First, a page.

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Long Life Doesn't Always Mean a Healthy Life



From VOA Learning English, this is the Health Report.

A new study has found that Americans are generally in good health. But some may be living with chronic disease longer and dying younger. Even without the study, some Americans seem to understand that a long life does not necessarily mean a healthy life.

Christopher Murray from the University of Washington led the study. He says Americans are spending more years of their lives with long-term diseases.Researchers studied the major diseases and injuries that were at least partly to blame for Americans' health problems and early deaths over the past 20 years. They found the leading causes of chronic, or long-lasting, disability include depression, anxiety and back pain. Other leading causes are diabetes and lung diseases that block airflow and make breathing difficult. The researchers identified heart attack, stroke and cancer as the leading causes of early death.

Dr. Murray says too many Americans are dying at an early age because they smoke or eat too many of the wrong foods. He says poor diet is blamed for 680,000 deaths. That is more than the 400,000 deaths a year from tobacco use. Obesity and high blood pressure are other conditions responsible for poor health. Another concern is air pollution. The National Institutes of Health says air pollution has been linked to heart and lung diseases. There was also good news from the study. It showed that Americans are generally enjoying better health longer. That is because of better methods for treating stroke and fighting some cancers. But it also found America is behind other wealthy nations in improving the health of its citizens.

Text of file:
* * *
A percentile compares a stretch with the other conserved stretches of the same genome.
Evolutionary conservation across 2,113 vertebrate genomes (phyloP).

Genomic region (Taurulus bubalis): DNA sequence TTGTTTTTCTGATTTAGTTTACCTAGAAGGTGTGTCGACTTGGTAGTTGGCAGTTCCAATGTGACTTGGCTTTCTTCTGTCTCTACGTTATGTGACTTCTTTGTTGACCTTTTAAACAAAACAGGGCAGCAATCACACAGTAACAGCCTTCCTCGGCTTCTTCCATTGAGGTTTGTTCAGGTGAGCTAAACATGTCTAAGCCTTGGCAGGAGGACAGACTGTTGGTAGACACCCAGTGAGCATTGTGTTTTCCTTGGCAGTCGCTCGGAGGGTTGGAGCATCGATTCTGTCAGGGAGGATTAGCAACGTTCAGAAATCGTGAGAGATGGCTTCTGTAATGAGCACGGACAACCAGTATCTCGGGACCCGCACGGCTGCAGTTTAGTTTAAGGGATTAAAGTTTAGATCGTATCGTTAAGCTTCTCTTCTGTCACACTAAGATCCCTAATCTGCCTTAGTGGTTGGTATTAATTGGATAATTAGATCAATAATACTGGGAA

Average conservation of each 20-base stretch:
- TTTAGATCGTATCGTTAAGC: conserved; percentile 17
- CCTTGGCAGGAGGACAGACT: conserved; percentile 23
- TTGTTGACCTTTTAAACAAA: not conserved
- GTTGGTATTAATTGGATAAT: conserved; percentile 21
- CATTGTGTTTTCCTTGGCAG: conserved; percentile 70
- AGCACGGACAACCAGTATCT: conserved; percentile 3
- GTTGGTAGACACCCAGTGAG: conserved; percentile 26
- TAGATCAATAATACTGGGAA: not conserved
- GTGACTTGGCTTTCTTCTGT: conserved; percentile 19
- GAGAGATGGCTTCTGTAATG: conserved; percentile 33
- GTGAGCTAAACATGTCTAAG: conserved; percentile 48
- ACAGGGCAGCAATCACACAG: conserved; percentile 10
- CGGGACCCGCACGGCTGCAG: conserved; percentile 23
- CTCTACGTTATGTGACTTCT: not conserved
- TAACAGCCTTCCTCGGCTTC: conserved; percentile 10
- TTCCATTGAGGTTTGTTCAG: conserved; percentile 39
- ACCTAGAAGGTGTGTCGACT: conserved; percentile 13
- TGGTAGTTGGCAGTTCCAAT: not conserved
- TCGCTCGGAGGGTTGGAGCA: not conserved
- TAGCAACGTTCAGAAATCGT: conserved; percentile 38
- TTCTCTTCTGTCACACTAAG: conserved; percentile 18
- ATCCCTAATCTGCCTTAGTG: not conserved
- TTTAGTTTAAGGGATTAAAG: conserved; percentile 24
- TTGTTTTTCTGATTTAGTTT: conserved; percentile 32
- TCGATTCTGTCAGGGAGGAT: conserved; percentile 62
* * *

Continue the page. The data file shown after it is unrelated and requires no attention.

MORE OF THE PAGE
For VOA Learning English, I'm Alex Villarreal.

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